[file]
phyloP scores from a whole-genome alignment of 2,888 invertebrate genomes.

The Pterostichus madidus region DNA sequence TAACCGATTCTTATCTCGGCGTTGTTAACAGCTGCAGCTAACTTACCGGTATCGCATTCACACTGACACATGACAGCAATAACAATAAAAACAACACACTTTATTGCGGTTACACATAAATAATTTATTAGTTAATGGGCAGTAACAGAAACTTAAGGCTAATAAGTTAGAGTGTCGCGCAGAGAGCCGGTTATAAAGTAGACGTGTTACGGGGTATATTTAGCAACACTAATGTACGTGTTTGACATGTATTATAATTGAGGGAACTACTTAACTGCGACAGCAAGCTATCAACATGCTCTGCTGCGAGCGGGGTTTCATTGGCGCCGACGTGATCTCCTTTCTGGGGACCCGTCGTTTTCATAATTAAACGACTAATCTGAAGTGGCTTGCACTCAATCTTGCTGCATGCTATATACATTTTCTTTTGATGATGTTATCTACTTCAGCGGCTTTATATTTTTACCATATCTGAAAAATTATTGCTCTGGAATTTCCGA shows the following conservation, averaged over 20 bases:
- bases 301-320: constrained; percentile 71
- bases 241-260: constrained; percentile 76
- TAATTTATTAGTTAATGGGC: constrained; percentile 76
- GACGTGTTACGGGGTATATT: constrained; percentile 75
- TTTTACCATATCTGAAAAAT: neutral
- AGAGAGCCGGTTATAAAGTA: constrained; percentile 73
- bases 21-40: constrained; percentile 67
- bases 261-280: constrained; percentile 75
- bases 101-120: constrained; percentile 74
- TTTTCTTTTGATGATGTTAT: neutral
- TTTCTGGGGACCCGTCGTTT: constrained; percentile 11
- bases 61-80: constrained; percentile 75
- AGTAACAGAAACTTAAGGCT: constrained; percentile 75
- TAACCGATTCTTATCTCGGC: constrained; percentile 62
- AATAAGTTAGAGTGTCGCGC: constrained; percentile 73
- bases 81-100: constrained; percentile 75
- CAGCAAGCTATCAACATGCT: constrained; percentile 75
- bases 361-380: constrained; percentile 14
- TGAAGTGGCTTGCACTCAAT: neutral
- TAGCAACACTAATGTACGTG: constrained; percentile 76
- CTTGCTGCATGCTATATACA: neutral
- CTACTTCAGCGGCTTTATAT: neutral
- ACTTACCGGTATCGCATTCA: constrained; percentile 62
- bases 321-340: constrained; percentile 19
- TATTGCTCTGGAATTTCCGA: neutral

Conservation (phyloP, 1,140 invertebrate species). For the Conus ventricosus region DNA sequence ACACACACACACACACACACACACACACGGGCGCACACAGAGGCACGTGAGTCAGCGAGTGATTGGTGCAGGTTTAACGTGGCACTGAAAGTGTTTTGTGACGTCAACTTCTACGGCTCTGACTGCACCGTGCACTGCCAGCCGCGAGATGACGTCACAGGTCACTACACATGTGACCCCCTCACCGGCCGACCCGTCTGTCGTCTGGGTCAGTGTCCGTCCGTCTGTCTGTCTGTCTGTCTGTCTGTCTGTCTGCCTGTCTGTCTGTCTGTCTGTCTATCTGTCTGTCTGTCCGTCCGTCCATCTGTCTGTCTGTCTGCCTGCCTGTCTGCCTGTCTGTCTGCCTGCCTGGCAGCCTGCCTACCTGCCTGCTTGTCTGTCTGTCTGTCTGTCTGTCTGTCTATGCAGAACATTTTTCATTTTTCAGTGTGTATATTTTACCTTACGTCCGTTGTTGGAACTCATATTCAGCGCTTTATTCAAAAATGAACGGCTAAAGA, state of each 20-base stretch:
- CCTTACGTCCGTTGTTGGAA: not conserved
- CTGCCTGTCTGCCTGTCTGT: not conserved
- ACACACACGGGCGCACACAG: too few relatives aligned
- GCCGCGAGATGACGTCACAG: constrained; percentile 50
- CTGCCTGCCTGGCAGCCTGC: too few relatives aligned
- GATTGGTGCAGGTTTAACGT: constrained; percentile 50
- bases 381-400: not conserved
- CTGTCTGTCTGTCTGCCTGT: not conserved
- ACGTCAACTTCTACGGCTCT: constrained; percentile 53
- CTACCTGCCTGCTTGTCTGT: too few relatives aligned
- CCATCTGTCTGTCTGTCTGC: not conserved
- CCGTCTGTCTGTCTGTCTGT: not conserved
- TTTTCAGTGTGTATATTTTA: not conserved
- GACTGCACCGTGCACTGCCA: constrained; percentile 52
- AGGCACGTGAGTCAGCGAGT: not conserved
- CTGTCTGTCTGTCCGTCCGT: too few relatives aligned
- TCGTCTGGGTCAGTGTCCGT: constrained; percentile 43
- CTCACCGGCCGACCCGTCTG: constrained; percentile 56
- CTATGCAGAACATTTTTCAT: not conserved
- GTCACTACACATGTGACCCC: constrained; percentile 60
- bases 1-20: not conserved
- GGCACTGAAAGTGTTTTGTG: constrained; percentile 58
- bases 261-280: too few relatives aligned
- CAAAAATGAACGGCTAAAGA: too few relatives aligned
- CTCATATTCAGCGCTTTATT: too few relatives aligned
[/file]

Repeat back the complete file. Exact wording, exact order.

phyloP scores from a whole-genome alignment of 2,888 invertebrate genomes.

The Pterostichus madidus region DNA sequence TAACCGATTCTTATCTCGGCGTTGTTAACAGCTGCAGCTAACTTACCGGTATCGCATTCACACTGACACATGACAGCAATAACAATAAAAACAACACACTTTATTGCGGTTACACATAAATAATTTATTAGTTAATGGGCAGTAACAGAAACTTAAGGCTAATAAGTTAGAGTGTCGCGCAGAGAGCCGGTTATAAAGTAGACGTGTTACGGGGTATATTTAGCAACACTAATGTACGTGTTTGACATGTATTATAATTGAGGGAACTACTTAACTGCGACAGCAAGCTATCAACATGCTCTGCTGCGAGCGGGGTTTCATTGGCGCCGACGTGATCTCCTTTCTGGGGACCCGTCGTTTTCATAATTAAACGACTAATCTGAAGTGGCTTGCACTCAATCTTGCTGCATGCTATATACATTTTCTTTTGATGATGTTATCTACTTCAGCGGCTTTATATTTTTACCATATCTGAAAAATTATTGCTCTGGAATTTCCGA shows the following conservation, averaged over 20 bases:
- bases 301-320: constrained; percentile 71
- bases 241-260: constrained; percentile 76
- TAATTTATTAGTTAATGGGC: constrained; percentile 76
- GACGTGTTACGGGGTATATT: constrained; percentile 75
- TTTTACCATATCTGAAAAAT: neutral
- AGAGAGCCGGTTATAAAGTA: constrained; percentile 73
- bases 21-40: constrained; percentile 67
- bases 261-280: constrained; percentile 75
- bases 101-120: constrained; percentile 74
- TTTTCTTTTGATGATGTTAT: neutral
- TTTCTGGGGACCCGTCGTTT: constrained; percentile 11
- bases 61-80: constrained; percentile 75
- AGTAACAGAAACTTAAGGCT: constrained; percentile 75
- TAACCGATTCTTATCTCGGC: constrained; percentile 62
- AATAAGTTAGAGTGTCGCGC: constrained; percentile 73
- bases 81-100: constrained; percentile 75
- CAGCAAGCTATCAACATGCT: constrained; percentile 75
- bases 361-380: constrained; percentile 14
- TGAAGTGGCTTGCACTCAAT: neutral
- TAGCAACACTAATGTACGTG: constrained; percentile 76
- CTTGCTGCATGCTATATACA: neutral
- CTACTTCAGCGGCTTTATAT: neutral
- ACTTACCGGTATCGCATTCA: constrained; percentile 62
- bases 321-340: constrained; percentile 19
- TATTGCTCTGGAATTTCCGA: neutral

Conservation (phyloP, 1,140 invertebrate species). For the Conus ventricosus region DNA sequence ACACACACACACACACACACACACACACGGGCGCACACAGAGGCACGTGAGTCAGCGAGTGATTGGTGCAGGTTTAACGTGGCACTGAAAGTGTTTTGTGACGTCAACTTCTACGGCTCTGACTGCACCGTGCACTGCCAGCCGCGAGATGACGTCACAGGTCACTACACATGTGACCCCCTCACCGGCCGACCCGTCTGTCGTCTGGGTCAGTGTCCGTCCGTCTGTCTGTCTGTCTGTCTGTCTGTCTGTCTGCCTGTCTGTCTGTCTGTCTGTCTATCTGTCTGTCTGTCCGTCCGTCCATCTGTCTGTCTGTCTGCCTGCCTGTCTGCCTGTCTGTCTGCCTGCCTGGCAGCCTGCCTACCTGCCTGCTTGTCTGTCTGTCTGTCTGTCTGTCTGTCTATGCAGAACATTTTTCATTTTTCAGTGTGTATATTTTACCTTACGTCCGTTGTTGGAACTCATATTCAGCGCTTTATTCAAAAATGAACGGCTAAAGA, state of each 20-base stretch:
- CCTTACGTCCGTTGTTGGAA: not conserved
- CTGCCTGTCTGCCTGTCTGT: not conserved
- ACACACACGGGCGCACACAG: too few relatives aligned
- GCCGCGAGATGACGTCACAG: constrained; percentile 50
- CTGCCTGCCTGGCAGCCTGC: too few relatives aligned
- GATTGGTGCAGGTTTAACGT: constrained; percentile 50
- bases 381-400: not conserved
- CTGTCTGTCTGTCTGCCTGT: not conserved
- ACGTCAACTTCTACGGCTCT: constrained; percentile 53
- CTACCTGCCTGCTTGTCTGT: too few relatives aligned
- CCATCTGTCTGTCTGTCTGC: not conserved
- CCGTCTGTCTGTCTGTCTGT: not conserved
- TTTTCAGTGTGTATATTTTA: not conserved
- GACTGCACCGTGCACTGCCA: constrained; percentile 52
- AGGCACGTGAGTCAGCGAGT: not conserved
- CTGTCTGTCTGTCCGTCCGT: too few relatives aligned
- TCGTCTGGGTCAGTGTCCGT: constrained; percentile 43
- CTCACCGGCCGACCCGTCTG: constrained; percentile 56
- CTATGCAGAACATTTTTCAT: not conserved
- GTCACTACACATGTGACCCC: constrained; percentile 60
- bases 1-20: not conserved
- GGCACTGAAAGTGTTTTGTG: constrained; percentile 58
- bases 261-280: too few relatives aligned
- CAAAAATGAACGGCTAAAGA: too few relatives aligned
- CTCATATTCAGCGCTTTATT: too few relatives aligned